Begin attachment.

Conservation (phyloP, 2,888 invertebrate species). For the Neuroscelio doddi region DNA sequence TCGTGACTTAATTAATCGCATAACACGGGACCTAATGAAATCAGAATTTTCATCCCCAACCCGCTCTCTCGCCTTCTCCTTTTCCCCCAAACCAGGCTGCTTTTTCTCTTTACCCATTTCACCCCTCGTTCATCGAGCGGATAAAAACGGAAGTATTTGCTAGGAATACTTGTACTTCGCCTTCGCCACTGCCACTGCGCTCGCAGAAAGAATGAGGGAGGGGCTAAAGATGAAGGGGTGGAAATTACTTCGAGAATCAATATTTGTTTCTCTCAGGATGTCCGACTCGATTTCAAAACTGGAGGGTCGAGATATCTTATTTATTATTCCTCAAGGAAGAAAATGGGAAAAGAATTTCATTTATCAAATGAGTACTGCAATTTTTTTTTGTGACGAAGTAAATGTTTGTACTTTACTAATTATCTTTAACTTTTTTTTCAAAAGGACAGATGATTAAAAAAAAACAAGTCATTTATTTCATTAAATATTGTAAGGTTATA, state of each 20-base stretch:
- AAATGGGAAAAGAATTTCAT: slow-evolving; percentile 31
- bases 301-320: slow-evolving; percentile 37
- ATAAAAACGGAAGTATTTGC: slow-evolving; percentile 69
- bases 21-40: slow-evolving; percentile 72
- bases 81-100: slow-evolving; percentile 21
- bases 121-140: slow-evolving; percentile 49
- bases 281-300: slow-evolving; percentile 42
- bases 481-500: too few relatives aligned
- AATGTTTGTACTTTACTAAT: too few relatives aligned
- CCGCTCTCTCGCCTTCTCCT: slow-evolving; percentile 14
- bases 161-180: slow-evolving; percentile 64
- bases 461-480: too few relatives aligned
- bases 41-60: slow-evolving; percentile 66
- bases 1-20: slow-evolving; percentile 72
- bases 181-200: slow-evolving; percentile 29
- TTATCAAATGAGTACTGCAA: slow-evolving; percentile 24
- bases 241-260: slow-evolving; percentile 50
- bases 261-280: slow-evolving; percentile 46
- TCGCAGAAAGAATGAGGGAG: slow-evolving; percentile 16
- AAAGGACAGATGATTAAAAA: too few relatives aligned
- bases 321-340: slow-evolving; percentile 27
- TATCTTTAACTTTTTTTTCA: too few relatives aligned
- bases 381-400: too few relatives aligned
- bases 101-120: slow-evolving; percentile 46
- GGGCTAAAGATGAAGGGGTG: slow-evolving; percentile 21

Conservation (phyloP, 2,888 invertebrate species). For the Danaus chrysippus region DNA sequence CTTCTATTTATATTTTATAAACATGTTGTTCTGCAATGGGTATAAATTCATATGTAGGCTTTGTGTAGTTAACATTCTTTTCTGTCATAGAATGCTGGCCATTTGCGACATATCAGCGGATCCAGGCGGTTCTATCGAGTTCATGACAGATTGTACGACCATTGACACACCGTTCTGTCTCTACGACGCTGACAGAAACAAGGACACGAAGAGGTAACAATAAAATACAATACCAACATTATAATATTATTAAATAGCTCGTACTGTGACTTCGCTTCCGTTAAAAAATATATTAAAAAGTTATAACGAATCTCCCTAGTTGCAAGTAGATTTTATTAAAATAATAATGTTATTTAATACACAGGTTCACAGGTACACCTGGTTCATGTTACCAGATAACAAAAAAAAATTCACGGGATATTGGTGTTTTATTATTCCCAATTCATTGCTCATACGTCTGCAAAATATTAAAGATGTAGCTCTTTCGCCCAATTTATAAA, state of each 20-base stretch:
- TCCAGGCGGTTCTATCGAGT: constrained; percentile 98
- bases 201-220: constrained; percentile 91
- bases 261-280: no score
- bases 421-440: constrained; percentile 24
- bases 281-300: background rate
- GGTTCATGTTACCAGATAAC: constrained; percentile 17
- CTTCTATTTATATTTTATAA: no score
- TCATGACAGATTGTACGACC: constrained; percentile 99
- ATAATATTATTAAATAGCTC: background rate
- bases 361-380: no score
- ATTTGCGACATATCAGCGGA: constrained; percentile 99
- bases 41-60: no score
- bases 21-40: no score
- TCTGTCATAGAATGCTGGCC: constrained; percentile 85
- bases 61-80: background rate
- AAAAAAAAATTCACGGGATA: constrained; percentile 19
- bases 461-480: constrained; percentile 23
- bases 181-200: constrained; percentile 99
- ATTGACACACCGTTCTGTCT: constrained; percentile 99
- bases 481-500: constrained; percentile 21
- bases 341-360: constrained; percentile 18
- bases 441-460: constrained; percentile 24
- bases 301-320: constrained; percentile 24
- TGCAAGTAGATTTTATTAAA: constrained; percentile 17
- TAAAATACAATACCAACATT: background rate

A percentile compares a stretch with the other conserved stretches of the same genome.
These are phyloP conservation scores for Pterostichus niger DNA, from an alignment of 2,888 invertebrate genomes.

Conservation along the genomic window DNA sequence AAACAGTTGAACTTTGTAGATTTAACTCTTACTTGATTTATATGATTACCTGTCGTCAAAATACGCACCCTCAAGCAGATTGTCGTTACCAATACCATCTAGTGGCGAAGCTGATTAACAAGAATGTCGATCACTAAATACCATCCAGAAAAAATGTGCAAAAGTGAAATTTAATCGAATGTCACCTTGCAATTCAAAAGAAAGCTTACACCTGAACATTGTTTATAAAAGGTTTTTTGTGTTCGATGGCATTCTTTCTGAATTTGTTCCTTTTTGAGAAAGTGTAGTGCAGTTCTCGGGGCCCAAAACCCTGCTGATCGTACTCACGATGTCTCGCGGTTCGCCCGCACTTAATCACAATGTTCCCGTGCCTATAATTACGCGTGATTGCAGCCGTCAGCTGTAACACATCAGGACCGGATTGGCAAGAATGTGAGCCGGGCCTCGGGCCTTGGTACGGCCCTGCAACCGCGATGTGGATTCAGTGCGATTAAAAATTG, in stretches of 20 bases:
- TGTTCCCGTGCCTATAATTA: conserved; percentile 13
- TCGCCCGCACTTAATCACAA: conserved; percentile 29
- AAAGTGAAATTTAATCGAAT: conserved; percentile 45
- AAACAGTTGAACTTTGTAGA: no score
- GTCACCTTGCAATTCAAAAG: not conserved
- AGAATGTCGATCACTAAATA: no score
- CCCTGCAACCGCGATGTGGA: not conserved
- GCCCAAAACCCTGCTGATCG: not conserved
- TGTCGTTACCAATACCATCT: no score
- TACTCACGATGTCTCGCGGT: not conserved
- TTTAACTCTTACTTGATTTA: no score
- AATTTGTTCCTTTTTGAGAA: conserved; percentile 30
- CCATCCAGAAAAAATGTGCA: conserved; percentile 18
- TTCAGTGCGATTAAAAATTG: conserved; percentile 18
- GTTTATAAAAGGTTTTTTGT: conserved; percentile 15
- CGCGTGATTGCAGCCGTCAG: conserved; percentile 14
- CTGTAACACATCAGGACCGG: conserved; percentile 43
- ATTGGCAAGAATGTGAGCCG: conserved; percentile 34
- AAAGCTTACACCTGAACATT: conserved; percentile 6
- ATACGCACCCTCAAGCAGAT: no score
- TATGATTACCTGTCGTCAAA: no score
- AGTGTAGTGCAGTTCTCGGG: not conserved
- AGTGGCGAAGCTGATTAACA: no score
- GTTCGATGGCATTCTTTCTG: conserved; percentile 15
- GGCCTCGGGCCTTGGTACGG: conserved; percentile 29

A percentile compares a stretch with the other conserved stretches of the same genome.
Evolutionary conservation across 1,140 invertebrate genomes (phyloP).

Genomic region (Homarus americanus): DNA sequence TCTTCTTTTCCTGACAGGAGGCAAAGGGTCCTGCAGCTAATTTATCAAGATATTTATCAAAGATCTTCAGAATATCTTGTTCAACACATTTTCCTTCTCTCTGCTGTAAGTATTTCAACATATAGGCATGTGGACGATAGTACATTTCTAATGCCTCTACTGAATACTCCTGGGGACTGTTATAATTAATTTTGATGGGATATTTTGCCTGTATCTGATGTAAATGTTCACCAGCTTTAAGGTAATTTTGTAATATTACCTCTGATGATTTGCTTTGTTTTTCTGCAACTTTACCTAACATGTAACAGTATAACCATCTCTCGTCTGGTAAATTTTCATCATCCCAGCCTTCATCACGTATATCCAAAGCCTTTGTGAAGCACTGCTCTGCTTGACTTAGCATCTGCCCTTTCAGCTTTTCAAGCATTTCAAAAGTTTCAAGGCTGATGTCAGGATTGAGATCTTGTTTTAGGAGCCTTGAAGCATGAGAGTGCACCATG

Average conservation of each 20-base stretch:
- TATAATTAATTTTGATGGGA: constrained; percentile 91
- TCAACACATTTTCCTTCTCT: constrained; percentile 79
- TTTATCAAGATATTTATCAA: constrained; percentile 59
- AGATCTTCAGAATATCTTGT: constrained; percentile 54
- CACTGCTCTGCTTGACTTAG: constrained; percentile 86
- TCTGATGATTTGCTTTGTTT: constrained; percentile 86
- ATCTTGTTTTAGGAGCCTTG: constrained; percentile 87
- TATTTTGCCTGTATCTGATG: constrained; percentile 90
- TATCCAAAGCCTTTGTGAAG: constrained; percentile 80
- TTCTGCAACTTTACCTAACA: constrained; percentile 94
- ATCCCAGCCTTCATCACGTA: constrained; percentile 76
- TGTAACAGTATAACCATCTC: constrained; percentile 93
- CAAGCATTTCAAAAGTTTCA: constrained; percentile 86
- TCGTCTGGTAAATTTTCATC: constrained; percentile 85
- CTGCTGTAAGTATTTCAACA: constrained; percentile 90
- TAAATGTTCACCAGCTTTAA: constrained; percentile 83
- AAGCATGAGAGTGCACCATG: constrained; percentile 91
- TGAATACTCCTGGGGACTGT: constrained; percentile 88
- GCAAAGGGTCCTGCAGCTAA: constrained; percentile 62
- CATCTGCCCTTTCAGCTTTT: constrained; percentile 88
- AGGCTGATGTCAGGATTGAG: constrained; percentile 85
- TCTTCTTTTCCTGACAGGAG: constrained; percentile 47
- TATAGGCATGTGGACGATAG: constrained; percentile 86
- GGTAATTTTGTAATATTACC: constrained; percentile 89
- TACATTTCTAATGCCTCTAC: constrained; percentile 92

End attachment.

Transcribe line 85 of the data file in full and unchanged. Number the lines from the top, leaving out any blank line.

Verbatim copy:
- TATAATTAATTTTGATGGGA: constrained; percentile 91